Bryan Cranston recently wrote an intimate, funny memoir entitled A Life in Parts. In turn, he’s been touring, sharing personal stories, and promoting the necessity and power of hard work. In this clip, Cranston gives inspiring advice to aspiring actors at a Guardian event in London.
The four-time Emmy Award-winning star tells actors that there are no shortcuts in the pursuit of landing roles. Rather, he insists, “It’s all about work. And that’s why I say if you don’t love it, it’s going to be drudgery to you. It’s going to be painful to you.”
As a teenager, Cranston initially wanted to pursue a career in law enforcement, and even earned an associate degree in police science. But during an elongated cross-country motorcycle trip, he came to a realization one day while stranded at a rest area in the Blue Ridge Mountains. Cranston says, “I realized how much I needed to focus on something that I really loved and hopefully would become good at, as opposed to doing something that I was good at–police work–but I didn’t love. So that was when I made that decision, at 22, to become an actor.”
When he was 25, he found work as a soap opera regular on ABC’s Loving which gave him a great sense of pride and belonging. “It really broke down a barrier for me. At first, I always had to supplement my acting with other odd jobs,” he recalls. But when he was fired from the show two years later, he took opportunities to act all he could whether it be guest star roles on TV or small parts in movies.
When he was auditioning, Cranston says he would “never stop working” because he knew “there’s always going to be people who are more talented than me.” So he committed to the task of outworking the competition. “That’s the one thing you can control,” he insists. And he learned to take risks, and in turn, now urges other actors to take chances as well, saying:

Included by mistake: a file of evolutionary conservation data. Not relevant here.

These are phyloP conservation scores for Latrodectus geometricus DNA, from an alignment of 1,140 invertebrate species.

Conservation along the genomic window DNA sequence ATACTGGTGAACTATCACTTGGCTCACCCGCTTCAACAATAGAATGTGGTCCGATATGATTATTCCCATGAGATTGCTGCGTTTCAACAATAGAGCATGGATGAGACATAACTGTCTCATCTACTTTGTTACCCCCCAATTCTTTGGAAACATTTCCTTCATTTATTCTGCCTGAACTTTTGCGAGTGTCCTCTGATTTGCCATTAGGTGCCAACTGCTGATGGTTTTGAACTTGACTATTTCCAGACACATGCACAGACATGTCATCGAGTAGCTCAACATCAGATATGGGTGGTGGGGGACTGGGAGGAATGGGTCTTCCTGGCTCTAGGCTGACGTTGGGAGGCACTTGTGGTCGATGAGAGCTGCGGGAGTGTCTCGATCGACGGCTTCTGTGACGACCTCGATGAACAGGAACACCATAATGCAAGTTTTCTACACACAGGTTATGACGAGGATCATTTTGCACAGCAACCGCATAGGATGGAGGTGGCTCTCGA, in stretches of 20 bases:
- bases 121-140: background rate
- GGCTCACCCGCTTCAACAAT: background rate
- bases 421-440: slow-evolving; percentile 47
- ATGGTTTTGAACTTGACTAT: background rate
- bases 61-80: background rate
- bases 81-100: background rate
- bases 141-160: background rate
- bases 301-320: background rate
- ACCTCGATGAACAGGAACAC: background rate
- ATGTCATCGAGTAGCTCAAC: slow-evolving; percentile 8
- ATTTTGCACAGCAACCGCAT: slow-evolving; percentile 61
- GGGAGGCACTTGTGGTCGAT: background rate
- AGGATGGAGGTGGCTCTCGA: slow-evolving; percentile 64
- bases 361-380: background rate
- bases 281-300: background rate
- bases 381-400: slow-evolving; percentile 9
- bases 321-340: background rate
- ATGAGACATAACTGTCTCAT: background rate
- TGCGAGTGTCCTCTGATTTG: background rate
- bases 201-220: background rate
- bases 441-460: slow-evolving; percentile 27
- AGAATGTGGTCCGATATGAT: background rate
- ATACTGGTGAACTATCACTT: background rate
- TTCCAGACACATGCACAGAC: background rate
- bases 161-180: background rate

“So I would imagine that after the casting director would see about 30 to 40 guys for the same role, if it’s a comedy, whatever you’re reading is not funny anymore to them….you just have to get that sense that it’s okay. If it’s a drama, there’s not going to be any [gasp] moment from them. They’ve seen it. You’re the thirty-fifth guy coming in, reading the same material. How do you get them to pay attention to you? You can’t just do what is expected. If you just do what’s expected, that’s what everyone’s going to do. You’ve got to take a chance….It’s better to take a chance and go way out there and have the person go, ‘Oh my god! That was bizarre and interesting, it’s not what we’re looking for.’ That’s okay. But you took the chance. It’s better to be that guy than audition person number 27 who I don’t remember at all. At least you’ll be memorable.”
It would be about fifteen years after leaving the soap opera that he landed a “gift” of a role as the goofy father Hal in Malcolm in the Middle–and later, of course, the role of the science-instructor-turned-meth cook Walter White from the wildly popular Breaking Bad. Now Cranston is celebrated for his versatile work in film, on Broadway, and on television. Certainly, the hard work and risks he’s taken along the way have made himself memorable!